A) In ’02, when I first wrote the book, I looked into having it published but most of those in the business suggested professional editing which cost a great deal more than I was willing to spend at the time.  Last year Kaity, my daughter/editor, and I discussed her editing the book for me for a percentage of net profits (if there ever are any).  So, we made an agreement and the process began.  It was a wonderful decision!  Kaity has discovered a new talent she didn’t realize she possessed.  Our collaboration on story, setting, and characters has been a truly joyous work and we have learned so much about each other in the process.  Communication between father and daughter was a little daunting at first, though.  Our relationship had to change, as it should as children become adults, from ‘father telling daughter’ to ‘father asking daughter.’  We had to learn how to disagree without arguing.  It was a great transformation of our relationship.

As far as author copies are concerned, Amazon has a pretty good set up in what they call a print on demand system.  You can order one book or five hundred without changing the per unit cost.  At one time, to self-publish one had to make a minimum order of several thousand books which is a huge investment.  We also get to control our timeline and release dates.  The only deadlines we have to concern ourselves with are the ones we set.  My wife, Michelle, also found it to be a nice surprise when she discovered our first release date was set up for our anniversary, March 22nd.

Q) One thing I really enjoyed about Roland’s Pathis the well-defined mental universe the characters inhabit. The values, preconceptions, and priorities of their society are very clear, including the texts that lay down those precepts. Talk to me about that aspect of your world-building.

Map of the Roland's World

The World of Roland’s Path

A) On most weekends for a few hours at time over the course of twenty years I lived in this mental universe.  We have played, off and on, the same RPG campaign since 1996.  During that time, we worked hard to avoid the classic ‘bad guy’ concept.  It always made the game/story more interesting to all involved if the origin of the conflict was from some human idea or emotion that players/readers could identify with.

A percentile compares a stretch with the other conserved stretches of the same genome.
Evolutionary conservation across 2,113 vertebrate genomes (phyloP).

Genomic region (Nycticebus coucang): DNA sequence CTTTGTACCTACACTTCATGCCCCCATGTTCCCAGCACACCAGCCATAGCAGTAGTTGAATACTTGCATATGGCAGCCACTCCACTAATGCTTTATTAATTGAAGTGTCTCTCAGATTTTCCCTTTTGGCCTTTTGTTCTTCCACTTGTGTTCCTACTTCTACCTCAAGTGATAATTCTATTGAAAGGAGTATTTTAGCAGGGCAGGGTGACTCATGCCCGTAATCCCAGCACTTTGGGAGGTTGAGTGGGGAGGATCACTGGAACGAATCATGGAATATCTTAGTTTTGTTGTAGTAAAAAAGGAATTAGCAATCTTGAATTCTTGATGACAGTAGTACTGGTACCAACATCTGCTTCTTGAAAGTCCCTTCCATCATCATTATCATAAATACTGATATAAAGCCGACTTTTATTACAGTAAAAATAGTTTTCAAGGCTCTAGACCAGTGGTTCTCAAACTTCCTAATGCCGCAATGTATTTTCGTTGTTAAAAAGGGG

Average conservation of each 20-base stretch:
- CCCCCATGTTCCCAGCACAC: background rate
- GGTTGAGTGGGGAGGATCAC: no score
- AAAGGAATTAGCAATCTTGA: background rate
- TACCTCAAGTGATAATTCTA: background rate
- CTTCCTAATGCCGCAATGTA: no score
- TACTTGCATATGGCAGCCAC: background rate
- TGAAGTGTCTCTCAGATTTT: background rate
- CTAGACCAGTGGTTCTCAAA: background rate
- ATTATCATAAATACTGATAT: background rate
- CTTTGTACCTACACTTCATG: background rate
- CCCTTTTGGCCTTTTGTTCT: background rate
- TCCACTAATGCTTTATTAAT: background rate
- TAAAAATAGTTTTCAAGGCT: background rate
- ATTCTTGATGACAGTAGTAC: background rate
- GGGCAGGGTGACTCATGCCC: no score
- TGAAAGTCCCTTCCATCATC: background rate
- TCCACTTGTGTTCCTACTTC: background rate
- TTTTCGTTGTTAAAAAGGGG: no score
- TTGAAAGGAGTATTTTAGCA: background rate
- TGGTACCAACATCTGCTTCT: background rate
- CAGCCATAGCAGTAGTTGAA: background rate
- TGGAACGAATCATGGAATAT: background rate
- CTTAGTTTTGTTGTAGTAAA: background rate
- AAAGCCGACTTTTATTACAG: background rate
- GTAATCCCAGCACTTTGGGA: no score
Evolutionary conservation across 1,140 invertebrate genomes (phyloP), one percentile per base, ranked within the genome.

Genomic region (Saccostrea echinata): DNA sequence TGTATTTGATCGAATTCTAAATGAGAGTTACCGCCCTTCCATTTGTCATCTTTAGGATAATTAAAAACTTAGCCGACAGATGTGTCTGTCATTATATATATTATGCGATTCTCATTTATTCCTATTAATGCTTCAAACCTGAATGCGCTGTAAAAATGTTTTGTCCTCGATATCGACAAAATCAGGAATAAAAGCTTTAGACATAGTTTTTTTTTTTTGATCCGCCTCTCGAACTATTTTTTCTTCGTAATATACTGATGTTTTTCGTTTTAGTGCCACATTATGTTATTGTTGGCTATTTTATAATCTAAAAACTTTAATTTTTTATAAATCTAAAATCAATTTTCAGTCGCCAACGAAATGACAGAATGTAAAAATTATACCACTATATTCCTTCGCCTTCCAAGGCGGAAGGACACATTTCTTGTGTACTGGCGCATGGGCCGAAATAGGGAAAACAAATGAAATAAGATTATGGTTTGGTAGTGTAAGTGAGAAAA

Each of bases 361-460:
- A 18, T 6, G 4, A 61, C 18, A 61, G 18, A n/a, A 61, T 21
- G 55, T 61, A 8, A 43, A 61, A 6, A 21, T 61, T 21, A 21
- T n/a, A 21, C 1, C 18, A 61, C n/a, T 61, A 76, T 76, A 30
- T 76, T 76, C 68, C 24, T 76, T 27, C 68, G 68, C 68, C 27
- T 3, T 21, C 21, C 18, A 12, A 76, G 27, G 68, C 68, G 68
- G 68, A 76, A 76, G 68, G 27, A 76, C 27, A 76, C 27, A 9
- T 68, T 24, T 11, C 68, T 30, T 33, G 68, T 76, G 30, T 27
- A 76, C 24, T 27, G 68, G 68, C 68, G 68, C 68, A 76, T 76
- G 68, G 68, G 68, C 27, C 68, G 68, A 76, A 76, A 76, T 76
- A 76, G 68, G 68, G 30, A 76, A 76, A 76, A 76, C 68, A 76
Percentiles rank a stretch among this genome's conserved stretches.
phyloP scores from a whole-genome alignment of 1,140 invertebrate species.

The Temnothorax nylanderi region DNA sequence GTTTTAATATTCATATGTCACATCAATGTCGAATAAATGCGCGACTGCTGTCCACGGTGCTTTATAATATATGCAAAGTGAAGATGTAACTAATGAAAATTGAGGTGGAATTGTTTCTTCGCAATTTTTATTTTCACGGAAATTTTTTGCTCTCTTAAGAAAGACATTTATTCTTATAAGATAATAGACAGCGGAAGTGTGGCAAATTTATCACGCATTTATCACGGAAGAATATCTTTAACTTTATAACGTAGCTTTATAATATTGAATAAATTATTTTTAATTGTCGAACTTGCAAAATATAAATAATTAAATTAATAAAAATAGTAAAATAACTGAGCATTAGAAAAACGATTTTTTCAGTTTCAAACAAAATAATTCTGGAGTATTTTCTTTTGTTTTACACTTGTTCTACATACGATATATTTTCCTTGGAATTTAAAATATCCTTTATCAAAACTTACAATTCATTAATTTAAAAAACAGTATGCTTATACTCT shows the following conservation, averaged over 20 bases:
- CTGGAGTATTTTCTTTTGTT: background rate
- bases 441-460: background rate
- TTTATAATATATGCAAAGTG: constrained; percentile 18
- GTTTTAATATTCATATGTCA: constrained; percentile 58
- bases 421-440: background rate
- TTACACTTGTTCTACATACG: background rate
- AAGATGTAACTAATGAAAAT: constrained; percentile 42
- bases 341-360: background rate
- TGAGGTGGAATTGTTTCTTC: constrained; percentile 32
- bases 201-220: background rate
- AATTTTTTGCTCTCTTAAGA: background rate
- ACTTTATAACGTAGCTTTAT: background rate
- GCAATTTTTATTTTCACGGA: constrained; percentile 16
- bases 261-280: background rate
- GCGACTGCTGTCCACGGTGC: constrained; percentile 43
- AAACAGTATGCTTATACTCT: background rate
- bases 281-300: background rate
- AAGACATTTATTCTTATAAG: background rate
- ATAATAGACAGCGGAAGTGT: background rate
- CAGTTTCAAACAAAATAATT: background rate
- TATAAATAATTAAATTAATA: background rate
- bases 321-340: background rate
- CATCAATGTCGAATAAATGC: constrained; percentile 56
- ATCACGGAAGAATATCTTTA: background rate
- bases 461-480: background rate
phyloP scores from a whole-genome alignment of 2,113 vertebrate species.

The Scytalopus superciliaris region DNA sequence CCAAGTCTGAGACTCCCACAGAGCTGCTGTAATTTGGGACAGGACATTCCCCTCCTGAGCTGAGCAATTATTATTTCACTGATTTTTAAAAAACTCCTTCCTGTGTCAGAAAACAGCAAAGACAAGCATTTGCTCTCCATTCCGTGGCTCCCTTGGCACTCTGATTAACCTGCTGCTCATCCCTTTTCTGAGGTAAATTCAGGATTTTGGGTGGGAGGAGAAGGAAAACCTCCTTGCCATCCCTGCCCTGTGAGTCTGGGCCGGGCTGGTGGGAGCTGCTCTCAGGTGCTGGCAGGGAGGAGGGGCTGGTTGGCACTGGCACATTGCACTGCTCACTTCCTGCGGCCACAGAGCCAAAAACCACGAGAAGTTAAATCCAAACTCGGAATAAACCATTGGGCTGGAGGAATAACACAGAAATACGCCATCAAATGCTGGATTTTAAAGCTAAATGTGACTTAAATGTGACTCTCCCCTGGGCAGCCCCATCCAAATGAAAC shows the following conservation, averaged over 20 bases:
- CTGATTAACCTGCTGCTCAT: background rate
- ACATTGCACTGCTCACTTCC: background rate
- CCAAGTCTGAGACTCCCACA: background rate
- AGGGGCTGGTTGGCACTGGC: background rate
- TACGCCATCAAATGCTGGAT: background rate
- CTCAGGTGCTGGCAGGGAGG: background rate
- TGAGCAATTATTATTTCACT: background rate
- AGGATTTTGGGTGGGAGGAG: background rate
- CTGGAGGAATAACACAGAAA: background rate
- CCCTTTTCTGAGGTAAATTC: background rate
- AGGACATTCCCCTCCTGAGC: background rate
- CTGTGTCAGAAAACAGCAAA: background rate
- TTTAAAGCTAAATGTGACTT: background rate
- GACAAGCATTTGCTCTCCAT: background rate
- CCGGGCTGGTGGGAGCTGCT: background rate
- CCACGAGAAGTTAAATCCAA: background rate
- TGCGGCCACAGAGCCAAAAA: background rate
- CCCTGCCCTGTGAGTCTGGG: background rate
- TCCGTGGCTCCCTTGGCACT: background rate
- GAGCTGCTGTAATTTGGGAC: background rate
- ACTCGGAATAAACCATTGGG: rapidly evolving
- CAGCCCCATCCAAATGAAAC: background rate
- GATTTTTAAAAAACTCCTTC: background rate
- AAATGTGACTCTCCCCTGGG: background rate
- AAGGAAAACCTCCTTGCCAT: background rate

Furthermore, spoiler alert, some of the ‘good guys’ aren’t nice people, and some of the ‘bad guys’ are actually quite helpful.  In some ways it also addresses the problems with labels in society that are part of the world we live in as well as Roland’s.  In the real world we are all one bad decision away from a life that we didn’t count on or expect.  I try to make this real for Roland and the other characters in his world as well.

Q) Another thing I really enjoyed about Roland’s Pathare the fight sequences which are fast, fun, and very creative yet also detailed. Talk a little bit about your writing process for these (In the interest of full discloser, this is an area of weakness in my writing … so you may consider anything you say immediately borrowed).

A)Between Louis L’Amour and R.A. Salvatore I learned that I really loved a detailed fight scene and learning how the good guy figures out how to win.  Their writing helped me to understand what I enjoyed about those scenes.  As far as my own writing goes, I’ve had some hand to hand combat training, some martials arts training, and studied fencing.  If you throw on top of that some lively times working patrol it mixes together for some basic knowledge of the second oldest profession.  I always thought that good fighters fought the same way good chess players play chess.  There’s a plan.  Sometimes, the plan doesn’t survive contact with the enemy (Tzun Tzu) and you have to adapt on the fly.  So, it’s a mixture of proper fighting strategy and dirty tricks, some of which I learned the hard way.

It’s also a part of the pen and paper RPG gaming that I enjoy the most.  The planning of an attack and the strategies employed.  The system we use has several critical charts that do an excellent job of defining exactly what sort of damage is done to an opponent and that really gives the combat in the game a more realistic feel.